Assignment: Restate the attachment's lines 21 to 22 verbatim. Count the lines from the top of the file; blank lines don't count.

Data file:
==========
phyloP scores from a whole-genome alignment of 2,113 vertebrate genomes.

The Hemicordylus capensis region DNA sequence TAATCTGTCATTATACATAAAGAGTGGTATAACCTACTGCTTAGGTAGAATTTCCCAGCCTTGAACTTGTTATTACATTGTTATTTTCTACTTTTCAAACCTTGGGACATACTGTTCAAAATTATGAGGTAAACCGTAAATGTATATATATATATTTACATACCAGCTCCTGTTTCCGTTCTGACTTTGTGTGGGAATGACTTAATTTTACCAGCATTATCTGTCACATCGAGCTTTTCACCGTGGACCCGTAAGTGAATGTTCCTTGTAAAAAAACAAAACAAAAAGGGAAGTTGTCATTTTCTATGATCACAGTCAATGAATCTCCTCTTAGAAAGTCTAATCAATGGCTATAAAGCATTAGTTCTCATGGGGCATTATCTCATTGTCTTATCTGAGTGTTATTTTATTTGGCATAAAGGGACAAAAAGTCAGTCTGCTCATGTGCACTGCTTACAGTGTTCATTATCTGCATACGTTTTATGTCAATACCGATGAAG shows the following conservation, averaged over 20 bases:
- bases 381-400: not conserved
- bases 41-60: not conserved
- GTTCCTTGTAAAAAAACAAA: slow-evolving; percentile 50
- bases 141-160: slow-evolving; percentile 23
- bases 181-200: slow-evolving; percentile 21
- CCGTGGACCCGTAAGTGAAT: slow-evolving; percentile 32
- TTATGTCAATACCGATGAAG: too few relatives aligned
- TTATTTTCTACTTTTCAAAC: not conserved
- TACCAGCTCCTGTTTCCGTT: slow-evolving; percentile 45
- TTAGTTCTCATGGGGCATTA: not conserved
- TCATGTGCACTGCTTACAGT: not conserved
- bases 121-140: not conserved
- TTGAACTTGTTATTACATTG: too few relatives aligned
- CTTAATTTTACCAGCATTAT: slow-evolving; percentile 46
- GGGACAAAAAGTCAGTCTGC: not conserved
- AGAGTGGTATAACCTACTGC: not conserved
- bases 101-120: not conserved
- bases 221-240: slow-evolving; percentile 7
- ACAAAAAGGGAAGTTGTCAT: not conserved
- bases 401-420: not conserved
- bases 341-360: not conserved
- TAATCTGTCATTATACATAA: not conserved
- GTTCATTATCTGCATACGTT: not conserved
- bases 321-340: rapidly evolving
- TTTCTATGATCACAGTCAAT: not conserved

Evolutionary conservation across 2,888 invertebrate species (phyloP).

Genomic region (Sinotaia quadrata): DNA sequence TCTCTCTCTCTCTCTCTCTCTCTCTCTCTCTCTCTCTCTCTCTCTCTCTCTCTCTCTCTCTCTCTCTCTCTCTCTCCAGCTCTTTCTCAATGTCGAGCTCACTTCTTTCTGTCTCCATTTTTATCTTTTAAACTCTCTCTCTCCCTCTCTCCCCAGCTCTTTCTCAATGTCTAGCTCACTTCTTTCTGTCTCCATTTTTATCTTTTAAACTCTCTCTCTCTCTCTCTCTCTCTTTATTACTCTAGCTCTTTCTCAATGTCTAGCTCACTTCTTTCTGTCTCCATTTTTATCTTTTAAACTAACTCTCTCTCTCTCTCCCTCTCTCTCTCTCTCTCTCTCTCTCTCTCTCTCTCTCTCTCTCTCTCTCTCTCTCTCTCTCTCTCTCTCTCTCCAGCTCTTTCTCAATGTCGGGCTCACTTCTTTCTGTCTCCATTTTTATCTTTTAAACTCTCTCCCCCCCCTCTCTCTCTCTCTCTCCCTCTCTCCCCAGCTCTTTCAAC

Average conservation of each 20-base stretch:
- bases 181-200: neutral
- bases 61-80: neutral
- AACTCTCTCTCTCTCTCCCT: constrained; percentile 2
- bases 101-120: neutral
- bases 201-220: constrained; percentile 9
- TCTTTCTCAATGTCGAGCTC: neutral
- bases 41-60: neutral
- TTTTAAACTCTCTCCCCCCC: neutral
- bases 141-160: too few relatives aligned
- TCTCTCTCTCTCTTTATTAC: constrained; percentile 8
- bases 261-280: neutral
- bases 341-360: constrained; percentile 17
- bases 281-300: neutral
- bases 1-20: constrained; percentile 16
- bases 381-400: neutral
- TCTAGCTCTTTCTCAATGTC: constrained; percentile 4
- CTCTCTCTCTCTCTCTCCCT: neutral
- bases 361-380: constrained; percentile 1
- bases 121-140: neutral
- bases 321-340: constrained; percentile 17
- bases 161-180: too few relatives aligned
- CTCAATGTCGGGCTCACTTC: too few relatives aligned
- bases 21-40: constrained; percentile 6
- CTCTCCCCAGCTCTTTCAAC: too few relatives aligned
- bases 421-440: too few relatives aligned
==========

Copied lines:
- ACAAAAAGGGAAGTTGTCAT: not conserved
- bases 401-420: not conserved